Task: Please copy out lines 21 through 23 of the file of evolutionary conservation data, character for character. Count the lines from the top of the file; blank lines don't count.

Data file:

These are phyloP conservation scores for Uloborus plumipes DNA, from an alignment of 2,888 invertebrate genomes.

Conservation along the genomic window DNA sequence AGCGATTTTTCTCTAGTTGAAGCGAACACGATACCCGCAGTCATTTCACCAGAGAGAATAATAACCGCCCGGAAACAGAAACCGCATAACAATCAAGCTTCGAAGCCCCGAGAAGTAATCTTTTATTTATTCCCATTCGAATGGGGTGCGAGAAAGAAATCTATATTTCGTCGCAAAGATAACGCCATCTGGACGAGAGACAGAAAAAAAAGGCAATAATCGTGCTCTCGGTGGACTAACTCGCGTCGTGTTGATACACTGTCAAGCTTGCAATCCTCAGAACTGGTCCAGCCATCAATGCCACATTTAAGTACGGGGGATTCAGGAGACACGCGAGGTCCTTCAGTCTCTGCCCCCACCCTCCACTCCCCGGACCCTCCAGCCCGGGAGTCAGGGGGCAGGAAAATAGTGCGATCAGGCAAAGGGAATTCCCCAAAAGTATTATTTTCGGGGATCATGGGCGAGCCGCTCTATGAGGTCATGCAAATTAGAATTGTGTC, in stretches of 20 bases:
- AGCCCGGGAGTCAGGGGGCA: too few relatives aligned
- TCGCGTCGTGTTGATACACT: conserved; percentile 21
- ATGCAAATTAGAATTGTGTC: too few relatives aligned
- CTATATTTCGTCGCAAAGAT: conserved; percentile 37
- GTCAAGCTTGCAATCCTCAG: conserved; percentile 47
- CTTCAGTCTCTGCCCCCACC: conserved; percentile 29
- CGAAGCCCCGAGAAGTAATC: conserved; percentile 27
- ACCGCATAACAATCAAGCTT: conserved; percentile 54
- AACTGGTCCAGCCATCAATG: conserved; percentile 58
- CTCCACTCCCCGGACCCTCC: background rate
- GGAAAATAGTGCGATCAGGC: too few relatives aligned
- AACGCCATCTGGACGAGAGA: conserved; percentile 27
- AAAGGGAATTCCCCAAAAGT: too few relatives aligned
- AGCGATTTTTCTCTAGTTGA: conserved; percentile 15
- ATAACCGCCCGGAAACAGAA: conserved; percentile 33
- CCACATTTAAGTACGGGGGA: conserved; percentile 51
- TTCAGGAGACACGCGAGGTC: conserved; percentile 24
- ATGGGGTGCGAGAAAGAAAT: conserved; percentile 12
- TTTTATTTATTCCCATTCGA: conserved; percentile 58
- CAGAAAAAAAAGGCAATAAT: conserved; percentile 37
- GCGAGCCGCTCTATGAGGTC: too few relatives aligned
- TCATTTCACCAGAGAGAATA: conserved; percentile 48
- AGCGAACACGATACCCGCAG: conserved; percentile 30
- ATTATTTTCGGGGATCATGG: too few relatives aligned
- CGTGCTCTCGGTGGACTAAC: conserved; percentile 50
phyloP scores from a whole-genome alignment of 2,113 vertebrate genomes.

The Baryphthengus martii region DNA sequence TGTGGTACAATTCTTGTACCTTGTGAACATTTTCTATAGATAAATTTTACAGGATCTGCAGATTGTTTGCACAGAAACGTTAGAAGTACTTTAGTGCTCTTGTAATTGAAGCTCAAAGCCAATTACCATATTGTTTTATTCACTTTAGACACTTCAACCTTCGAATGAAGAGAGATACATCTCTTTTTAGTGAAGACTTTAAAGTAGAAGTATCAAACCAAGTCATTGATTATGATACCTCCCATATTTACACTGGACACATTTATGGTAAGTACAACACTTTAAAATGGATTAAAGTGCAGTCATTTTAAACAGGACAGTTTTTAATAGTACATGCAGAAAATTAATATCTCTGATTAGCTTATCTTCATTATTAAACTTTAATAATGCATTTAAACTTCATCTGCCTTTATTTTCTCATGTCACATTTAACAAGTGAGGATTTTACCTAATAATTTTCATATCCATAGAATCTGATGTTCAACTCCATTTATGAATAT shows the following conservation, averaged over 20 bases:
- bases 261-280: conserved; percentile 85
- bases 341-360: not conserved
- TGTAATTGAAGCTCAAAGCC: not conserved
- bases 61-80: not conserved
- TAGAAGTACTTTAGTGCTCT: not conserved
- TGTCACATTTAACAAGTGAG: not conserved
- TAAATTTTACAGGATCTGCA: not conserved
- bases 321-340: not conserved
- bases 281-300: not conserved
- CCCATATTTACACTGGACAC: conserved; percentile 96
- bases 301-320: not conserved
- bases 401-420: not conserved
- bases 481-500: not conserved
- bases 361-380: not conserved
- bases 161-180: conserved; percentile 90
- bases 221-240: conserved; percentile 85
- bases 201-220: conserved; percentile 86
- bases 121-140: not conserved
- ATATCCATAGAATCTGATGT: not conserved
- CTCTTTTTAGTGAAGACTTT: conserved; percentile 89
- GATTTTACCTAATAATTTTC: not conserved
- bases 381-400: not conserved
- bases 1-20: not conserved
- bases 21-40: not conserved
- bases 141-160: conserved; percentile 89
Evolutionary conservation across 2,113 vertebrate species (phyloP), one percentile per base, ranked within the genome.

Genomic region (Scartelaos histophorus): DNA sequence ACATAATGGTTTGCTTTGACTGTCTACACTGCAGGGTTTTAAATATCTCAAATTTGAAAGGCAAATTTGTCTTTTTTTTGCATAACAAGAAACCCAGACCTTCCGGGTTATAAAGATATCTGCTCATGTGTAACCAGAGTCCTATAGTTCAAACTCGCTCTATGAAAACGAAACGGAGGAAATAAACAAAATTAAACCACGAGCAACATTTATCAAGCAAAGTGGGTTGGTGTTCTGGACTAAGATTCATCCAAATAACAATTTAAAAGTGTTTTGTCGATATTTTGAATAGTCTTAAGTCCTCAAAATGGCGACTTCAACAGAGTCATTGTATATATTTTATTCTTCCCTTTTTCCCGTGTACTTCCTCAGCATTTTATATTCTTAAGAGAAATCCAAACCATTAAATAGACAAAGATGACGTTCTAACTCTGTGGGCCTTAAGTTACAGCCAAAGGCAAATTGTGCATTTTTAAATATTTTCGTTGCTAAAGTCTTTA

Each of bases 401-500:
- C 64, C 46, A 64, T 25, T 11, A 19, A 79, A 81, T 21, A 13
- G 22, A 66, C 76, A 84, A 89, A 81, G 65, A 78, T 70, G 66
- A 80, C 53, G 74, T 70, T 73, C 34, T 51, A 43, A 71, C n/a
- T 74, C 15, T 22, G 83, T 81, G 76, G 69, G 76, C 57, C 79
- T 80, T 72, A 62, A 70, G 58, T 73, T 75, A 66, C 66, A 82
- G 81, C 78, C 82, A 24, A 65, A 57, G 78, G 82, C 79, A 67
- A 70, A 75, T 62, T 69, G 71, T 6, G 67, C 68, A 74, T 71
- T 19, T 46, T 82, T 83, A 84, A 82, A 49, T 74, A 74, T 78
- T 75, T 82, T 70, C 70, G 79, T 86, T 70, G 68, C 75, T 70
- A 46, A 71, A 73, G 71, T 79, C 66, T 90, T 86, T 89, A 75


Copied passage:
- TTTTATTTATTCCCATTCGA: conserved; percentile 58
- CAGAAAAAAAAGGCAATAAT: conserved; percentile 37
- GCGAGCCGCTCTATGAGGTC: too few relatives aligned